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http://dx.doi.org/10.1089/hum.2006.17.55DOI Listing
January 2006

Multidrug-resistant cancer cells facilitate E1-independent adenoviral replication: impact for cancer gene therapy.

Cancer Res 2004 Jan;64(1):322-8

Institut für Experimentelle Onkologie und Therapieforschung, Technische Universität München, Klinikum Rechts der Isar, München, Germany.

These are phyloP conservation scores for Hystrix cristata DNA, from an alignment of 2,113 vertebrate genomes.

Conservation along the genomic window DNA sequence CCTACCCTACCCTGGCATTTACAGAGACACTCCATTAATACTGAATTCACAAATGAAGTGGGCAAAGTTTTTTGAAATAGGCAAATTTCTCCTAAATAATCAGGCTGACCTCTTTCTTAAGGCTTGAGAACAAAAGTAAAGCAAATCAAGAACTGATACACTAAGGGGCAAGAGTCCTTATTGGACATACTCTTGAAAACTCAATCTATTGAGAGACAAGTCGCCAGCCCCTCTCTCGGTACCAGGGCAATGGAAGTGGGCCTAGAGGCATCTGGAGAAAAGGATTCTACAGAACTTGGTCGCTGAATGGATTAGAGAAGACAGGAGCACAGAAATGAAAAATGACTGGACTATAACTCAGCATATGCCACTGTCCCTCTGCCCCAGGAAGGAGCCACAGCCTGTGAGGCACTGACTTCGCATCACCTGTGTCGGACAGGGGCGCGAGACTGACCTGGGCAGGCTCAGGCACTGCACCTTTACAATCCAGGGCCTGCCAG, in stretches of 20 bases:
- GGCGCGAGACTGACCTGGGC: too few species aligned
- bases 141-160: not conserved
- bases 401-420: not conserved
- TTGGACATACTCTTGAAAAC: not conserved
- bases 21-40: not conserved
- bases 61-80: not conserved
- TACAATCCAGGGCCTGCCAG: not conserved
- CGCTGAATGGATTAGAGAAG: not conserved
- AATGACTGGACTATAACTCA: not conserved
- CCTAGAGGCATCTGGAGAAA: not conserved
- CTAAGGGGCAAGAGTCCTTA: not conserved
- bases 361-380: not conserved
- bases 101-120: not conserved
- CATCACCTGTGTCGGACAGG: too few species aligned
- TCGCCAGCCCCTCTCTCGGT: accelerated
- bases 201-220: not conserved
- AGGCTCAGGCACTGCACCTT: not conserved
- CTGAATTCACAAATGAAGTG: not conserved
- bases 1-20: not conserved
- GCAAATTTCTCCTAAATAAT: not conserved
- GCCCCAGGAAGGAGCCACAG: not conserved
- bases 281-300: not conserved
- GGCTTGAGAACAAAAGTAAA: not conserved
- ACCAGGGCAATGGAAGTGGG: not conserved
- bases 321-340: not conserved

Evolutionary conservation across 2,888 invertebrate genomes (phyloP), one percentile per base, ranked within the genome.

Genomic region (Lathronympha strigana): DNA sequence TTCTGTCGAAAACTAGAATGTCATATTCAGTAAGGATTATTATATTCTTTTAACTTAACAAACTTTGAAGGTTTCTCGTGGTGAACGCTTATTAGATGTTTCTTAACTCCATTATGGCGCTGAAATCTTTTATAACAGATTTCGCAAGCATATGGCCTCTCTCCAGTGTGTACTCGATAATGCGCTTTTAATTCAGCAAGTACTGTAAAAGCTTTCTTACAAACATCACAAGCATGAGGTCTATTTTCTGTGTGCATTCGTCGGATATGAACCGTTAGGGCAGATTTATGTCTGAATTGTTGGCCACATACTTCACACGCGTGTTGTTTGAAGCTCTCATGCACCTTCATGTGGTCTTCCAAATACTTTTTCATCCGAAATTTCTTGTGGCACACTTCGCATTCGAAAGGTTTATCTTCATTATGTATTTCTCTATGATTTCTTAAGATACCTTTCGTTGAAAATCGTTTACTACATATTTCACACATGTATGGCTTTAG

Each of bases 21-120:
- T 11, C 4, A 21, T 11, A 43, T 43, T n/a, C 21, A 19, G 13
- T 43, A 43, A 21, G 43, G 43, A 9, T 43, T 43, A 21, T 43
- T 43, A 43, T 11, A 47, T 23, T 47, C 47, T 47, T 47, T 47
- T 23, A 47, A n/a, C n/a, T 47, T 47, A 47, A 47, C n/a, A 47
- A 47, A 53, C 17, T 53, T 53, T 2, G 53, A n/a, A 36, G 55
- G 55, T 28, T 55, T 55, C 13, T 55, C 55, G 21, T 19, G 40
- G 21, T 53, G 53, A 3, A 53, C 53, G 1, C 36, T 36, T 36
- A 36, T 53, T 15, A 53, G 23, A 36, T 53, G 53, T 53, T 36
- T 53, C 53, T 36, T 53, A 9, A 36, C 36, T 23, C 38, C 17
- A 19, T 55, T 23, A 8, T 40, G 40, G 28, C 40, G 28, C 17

Resistance to chemotherapy is responsible for a failure of current treatment regimens in cancer patients. We have reported previously that the Y-box protein YB-1 regulates expression of the P-glycoprotein gene mdr1, which plays a major role in the development of a multidrug resistant-tumor phenotype. YB-1 predicts drug resistance and patient outcome in breast cancer. Thus, YB-1 is a promising target for new therapeutic approaches to defeat multidrug resistance. In drug-resistant cancer cells and in adenovirus-infected cells YB-1 is found in the nucleus. Nuclear accumulation of YB-1 in adenovirus-infected cells is a function of the E1 region, and we have shown that YB-1 facilitates adenovirus replication. Here we report that E1A-deleted or mutant adenovirus vectors, such as Ad312 and Ad520, replicate efficiently in multidrug-resistant (MDR) cancer cells and induce an adenovirus cytopathic effect resulting in host cell lysis. Thus, replication-defective adenoviruses are a previously unrecognized vector system for a selective elimination of MDR cancer cells. Our work forms the basis for the development of novel oncolytic adenovirus vectors for the treatment of MDR malignant diseases in the clinical setting.